@Nancy I am not sure that is fair to Mike. ...if it's the Mike who oft appears. He should be allowed to make an observation without having his motives questioned. Can we assume 'Innocent until proven guilty?'
John Kreese (Indiana)
Ugh, some Saturdays make me feel like a real smarty-pants, but others, like today, knock me down a few pegs. My idiotic confidence that 1A was FEUDALCLASS really made this harder than it needed to be.
Nat K (NYC)
My SPIDEY SENSE must have been at work, because I was able to race through this one from top to bottom in a personal record Saturday time and one I’m reasonably sure was 30 percent faster than my previous PB. Not going to beat that for a while …. And yet as always when that happens I can see how if things might have broken differently I could have sat there stumped. So I won’t characterize the puzzle as “easy” but instead just say it clicked for me! Thanks Daniel for a fun start to the weekend.
R (TX)
The mini puzzle today has an error. 8 down should be PPS, not PSS.
Vaer (Brooklyn)
@R The answer is not the abbreviation for post postscript. It's for plural postscripts.
Patrick J (Sydney Aus.)
@R No, think about the meaning. PS postscript, PPS post-postscript, that is a second postscript to the same letter (followed by PPPS, PPPPS, etc.) Two letters each with their own PS have two postscripts, or in short two PSs
“Silence notifications?” was great
Frances (Western Mass)
This went too incredibly fast to be a really great Saturday, but still enjoyable. Loved DESSERT SPOONS, not fond of SPIDEY SENSE, which just looks weird. Yes I get the reference, but still.
Chris (Utah)
Super fun grid! LIVEINTHEMOMENT should be the watch cry for all solvers. It was a bit gluey for me in places, but the stacks were fab.
suejean (HARROGATE)
I really liked the grid with the long fills. However, as always on a Saturday I took advantage of the help on offer, and enjoyed the puzzle, so thanks to Daniel. I liked the clues for 35D and A.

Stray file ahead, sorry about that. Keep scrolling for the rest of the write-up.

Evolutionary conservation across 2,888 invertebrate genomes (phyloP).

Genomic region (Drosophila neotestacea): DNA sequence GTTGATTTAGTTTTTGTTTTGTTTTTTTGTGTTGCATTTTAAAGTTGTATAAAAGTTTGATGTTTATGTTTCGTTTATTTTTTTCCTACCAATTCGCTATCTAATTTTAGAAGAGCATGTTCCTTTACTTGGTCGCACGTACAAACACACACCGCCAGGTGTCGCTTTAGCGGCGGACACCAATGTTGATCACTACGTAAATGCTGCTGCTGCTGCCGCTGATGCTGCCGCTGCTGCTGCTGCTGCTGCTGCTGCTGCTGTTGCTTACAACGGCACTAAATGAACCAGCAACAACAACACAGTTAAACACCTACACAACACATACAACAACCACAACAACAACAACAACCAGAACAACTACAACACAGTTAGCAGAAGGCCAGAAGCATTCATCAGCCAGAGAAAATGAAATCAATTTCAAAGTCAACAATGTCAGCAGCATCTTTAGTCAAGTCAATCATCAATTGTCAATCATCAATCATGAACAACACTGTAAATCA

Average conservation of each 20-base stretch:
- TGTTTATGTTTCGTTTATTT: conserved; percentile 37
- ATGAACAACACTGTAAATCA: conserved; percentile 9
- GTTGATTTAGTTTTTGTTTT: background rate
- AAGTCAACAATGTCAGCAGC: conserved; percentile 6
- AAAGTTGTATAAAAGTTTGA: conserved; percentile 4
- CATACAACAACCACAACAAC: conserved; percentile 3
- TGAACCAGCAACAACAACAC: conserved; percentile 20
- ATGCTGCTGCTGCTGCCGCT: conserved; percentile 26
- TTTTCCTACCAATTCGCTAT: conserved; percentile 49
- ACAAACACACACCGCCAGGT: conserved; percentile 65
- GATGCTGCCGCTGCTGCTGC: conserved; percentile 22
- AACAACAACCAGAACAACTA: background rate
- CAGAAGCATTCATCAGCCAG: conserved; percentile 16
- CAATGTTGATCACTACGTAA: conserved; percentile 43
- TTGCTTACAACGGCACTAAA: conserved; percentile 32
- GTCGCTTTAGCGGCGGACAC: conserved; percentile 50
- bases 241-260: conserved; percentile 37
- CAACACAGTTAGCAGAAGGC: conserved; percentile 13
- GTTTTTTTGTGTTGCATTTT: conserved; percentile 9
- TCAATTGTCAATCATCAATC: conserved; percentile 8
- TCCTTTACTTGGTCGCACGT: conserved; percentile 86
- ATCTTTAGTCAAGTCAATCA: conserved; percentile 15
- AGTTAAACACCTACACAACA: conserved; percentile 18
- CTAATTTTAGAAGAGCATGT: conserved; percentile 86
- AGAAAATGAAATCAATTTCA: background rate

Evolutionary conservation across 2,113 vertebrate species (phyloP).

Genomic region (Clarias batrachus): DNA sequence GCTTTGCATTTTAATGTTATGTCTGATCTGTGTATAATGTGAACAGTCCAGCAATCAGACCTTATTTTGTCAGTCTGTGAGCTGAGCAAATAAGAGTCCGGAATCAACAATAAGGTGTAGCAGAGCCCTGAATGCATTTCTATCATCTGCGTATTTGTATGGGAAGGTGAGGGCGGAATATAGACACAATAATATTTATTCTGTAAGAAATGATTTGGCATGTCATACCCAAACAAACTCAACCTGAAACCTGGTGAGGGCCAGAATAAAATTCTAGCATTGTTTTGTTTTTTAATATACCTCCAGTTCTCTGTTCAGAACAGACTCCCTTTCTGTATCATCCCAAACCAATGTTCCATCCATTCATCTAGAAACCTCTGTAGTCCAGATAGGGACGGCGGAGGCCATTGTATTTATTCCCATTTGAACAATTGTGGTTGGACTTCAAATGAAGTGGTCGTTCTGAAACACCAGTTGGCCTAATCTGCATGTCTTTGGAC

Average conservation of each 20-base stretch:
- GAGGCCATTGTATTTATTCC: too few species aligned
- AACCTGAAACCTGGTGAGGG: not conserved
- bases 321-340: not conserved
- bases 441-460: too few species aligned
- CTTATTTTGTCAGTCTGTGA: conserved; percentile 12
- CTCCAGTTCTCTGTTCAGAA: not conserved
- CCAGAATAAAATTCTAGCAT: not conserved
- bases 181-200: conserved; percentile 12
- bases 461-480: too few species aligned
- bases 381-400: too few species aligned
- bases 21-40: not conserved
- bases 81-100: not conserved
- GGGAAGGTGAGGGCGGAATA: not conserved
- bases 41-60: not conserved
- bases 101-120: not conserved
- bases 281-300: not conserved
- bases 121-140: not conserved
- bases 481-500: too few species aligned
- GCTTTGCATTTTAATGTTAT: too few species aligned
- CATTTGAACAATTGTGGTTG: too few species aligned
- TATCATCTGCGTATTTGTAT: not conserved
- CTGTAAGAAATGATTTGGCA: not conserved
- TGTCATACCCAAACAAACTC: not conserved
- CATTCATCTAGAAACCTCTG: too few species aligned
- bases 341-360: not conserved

Helen Wright (Dorset UK)
@Vislander That’s exactly what I do. I agree it helps to think in a non-linear way across the grid. Sometimes I feel an answer could go one of two ways; getting a few crosses in along the way can really help. Crime brûlée was a classic today. SPOONS was a given, but pudding or DESSERT? STOLID and SISI got me going again.
Helen Wright (Dorset UK)
@Paul S I wanted Colcannon to fit. Yummy.
Paul S (Ireland)
@Helen Wright At least people still eat colcannon here.
Lewis (Asheville, NC)
Oh, I had that moment where I was convinced I was permanently stuck, somewhere in the bottom half of the grid after the top was filled in. After multiple scans, nothing was coming, it seemed, and nothing was going to come. I decided to take one more sweep, and that’s when, with immense relief, an answer came, which begat a splat-fill of the rest. That moment of high drama eclipsed by a feel-good high – one of crossword’s sweet gifts. There’s also beauty. Look at this gorgeous grid design, a NYT grid design debut, by the way. It reminds me of an old desk telephone (Hi, @Caitlin!). Yes, there’s that sad face, but more than that, I see wide avenues for words to cascade down toward the SW and SE, anchored by a firm and solid base. Daniel's last grid (1/22/22) was just as gorgeous. When I was new at crosswords and for well after that, my main aim was to complete the grid. If I did that, the puzzle was over. But now, as a veteran, the main joys are the little gifts. Thinking about, actually visualizing a CROSTINI, say, for the first time in seemingly forever. Running across lovely words, like FEINT. Smiling at the moment I see OOPS for [Error message?]. Noticing that OOPS backward is SPOO and that it crosses SHMOO. Seeing the lovely PuzzPair© of GEE and RIGHTY. Feeling love when a puzzle comes across as vibrant, as I do today, for the above reasons and more. Thank you so much for making this, Danial!
NYC Traveler (West Village)
@Lewis, You are a national treasure.
Jay (Mass)
Nice, fun sad space invader of a puzzle. Perfect diversion for my sunrise movement.
Rich in Atlanta (Austell, Georgia)